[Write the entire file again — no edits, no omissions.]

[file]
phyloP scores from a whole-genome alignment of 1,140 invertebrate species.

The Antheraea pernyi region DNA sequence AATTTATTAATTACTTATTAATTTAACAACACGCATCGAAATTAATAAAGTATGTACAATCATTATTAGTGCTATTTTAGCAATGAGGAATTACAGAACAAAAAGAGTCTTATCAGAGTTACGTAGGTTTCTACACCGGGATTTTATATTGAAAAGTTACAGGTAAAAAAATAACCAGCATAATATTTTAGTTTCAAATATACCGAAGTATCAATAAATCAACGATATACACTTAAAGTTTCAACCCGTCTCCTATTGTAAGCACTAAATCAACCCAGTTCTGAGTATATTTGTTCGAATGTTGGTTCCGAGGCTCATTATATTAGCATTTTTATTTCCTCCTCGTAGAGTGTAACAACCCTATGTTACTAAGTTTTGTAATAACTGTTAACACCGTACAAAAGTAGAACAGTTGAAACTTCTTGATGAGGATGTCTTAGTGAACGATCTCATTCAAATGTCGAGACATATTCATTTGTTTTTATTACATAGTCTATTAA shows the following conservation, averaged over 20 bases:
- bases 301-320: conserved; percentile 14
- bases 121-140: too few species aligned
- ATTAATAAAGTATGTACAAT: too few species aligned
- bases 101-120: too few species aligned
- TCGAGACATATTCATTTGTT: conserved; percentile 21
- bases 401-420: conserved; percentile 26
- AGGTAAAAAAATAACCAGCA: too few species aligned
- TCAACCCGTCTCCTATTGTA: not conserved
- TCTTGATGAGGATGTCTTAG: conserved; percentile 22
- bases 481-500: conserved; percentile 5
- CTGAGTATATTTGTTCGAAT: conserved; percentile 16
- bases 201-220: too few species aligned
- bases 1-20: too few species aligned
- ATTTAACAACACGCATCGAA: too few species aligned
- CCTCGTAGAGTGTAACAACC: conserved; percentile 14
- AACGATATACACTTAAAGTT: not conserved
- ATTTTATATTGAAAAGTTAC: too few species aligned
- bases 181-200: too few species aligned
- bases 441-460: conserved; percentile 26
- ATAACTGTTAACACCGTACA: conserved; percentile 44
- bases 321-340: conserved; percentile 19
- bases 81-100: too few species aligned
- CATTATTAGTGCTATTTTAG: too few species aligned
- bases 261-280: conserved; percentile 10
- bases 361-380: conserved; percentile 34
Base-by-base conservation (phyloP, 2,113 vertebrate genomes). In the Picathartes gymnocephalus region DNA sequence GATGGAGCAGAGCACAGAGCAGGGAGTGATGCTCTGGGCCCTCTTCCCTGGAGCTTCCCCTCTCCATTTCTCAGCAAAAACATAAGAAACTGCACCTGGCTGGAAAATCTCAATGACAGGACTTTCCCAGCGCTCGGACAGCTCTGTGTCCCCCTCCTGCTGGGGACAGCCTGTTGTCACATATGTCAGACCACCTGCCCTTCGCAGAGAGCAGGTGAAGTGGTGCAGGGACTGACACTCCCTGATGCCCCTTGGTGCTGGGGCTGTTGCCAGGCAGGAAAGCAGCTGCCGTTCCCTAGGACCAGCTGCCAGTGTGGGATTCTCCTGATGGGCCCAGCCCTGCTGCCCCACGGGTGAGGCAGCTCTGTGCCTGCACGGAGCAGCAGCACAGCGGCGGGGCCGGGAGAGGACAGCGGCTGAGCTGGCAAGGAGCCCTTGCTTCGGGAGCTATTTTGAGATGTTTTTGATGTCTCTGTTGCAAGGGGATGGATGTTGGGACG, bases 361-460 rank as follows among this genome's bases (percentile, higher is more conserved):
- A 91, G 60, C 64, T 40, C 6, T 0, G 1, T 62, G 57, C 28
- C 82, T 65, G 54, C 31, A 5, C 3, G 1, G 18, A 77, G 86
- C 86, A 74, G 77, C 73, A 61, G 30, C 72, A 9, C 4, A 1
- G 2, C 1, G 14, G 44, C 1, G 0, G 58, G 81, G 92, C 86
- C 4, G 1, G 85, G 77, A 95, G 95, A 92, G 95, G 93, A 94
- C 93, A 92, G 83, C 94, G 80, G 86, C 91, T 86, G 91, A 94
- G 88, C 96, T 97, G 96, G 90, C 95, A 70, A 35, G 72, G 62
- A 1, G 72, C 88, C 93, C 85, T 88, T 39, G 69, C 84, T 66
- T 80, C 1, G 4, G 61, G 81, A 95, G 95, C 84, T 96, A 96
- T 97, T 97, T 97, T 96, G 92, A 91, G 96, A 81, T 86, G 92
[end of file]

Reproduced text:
phyloP scores from a whole-genome alignment of 1,140 invertebrate species.

The Antheraea pernyi region DNA sequence AATTTATTAATTACTTATTAATTTAACAACACGCATCGAAATTAATAAAGTATGTACAATCATTATTAGTGCTATTTTAGCAATGAGGAATTACAGAACAAAAAGAGTCTTATCAGAGTTACGTAGGTTTCTACACCGGGATTTTATATTGAAAAGTTACAGGTAAAAAAATAACCAGCATAATATTTTAGTTTCAAATATACCGAAGTATCAATAAATCAACGATATACACTTAAAGTTTCAACCCGTCTCCTATTGTAAGCACTAAATCAACCCAGTTCTGAGTATATTTGTTCGAATGTTGGTTCCGAGGCTCATTATATTAGCATTTTTATTTCCTCCTCGTAGAGTGTAACAACCCTATGTTACTAAGTTTTGTAATAACTGTTAACACCGTACAAAAGTAGAACAGTTGAAACTTCTTGATGAGGATGTCTTAGTGAACGATCTCATTCAAATGTCGAGACATATTCATTTGTTTTTATTACATAGTCTATTAA shows the following conservation, averaged over 20 bases:
- bases 301-320: conserved; percentile 14
- bases 121-140: too few species aligned
- ATTAATAAAGTATGTACAAT: too few species aligned
- bases 101-120: too few species aligned
- TCGAGACATATTCATTTGTT: conserved; percentile 21
- bases 401-420: conserved; percentile 26
- AGGTAAAAAAATAACCAGCA: too few species aligned
- TCAACCCGTCTCCTATTGTA: not conserved
- TCTTGATGAGGATGTCTTAG: conserved; percentile 22
- bases 481-500: conserved; percentile 5
- CTGAGTATATTTGTTCGAAT: conserved; percentile 16
- bases 201-220: too few species aligned
- bases 1-20: too few species aligned
- ATTTAACAACACGCATCGAA: too few species aligned
- CCTCGTAGAGTGTAACAACC: conserved; percentile 14
- AACGATATACACTTAAAGTT: not conserved
- ATTTTATATTGAAAAGTTAC: too few species aligned
- bases 181-200: too few species aligned
- bases 441-460: conserved; percentile 26
- ATAACTGTTAACACCGTACA: conserved; percentile 44
- bases 321-340: conserved; percentile 19
- bases 81-100: too few species aligned
- CATTATTAGTGCTATTTTAG: too few species aligned
- bases 261-280: conserved; percentile 10
- bases 361-380: conserved; percentile 34
Base-by-base conservation (phyloP, 2,113 vertebrate genomes). In the Picathartes gymnocephalus region DNA sequence GATGGAGCAGAGCACAGAGCAGGGAGTGATGCTCTGGGCCCTCTTCCCTGGAGCTTCCCCTCTCCATTTCTCAGCAAAAACATAAGAAACTGCACCTGGCTGGAAAATCTCAATGACAGGACTTTCCCAGCGCTCGGACAGCTCTGTGTCCCCCTCCTGCTGGGGACAGCCTGTTGTCACATATGTCAGACCACCTGCCCTTCGCAGAGAGCAGGTGAAGTGGTGCAGGGACTGACACTCCCTGATGCCCCTTGGTGCTGGGGCTGTTGCCAGGCAGGAAAGCAGCTGCCGTTCCCTAGGACCAGCTGCCAGTGTGGGATTCTCCTGATGGGCCCAGCCCTGCTGCCCCACGGGTGAGGCAGCTCTGTGCCTGCACGGAGCAGCAGCACAGCGGCGGGGCCGGGAGAGGACAGCGGCTGAGCTGGCAAGGAGCCCTTGCTTCGGGAGCTATTTTGAGATGTTTTTGATGTCTCTGTTGCAAGGGGATGGATGTTGGGACG, bases 361-460 rank as follows among this genome's bases (percentile, higher is more conserved):
- A 91, G 60, C 64, T 40, C 6, T 0, G 1, T 62, G 57, C 28
- C 82, T 65, G 54, C 31, A 5, C 3, G 1, G 18, A 77, G 86
- C 86, A 74, G 77, C 73, A 61, G 30, C 72, A 9, C 4, A 1
- G 2, C 1, G 14, G 44, C 1, G 0, G 58, G 81, G 92, C 86
- C 4, G 1, G 85, G 77, A 95, G 95, A 92, G 95, G 93, A 94
- C 93, A 92, G 83, C 94, G 80, G 86, C 91, T 86, G 91, A 94
- G 88, C 96, T 97, G 96, G 90, C 95, A 70, A 35, G 72, G 62
- A 1, G 72, C 88, C 93, C 85, T 88, T 39, G 69, C 84, T 66
- T 80, C 1, G 4, G 61, G 81, A 95, G 95, C 84, T 96, A 96
- T 97, T 97, T 97, T 96, G 92, A 91, G 96, A 81, T 86, G 92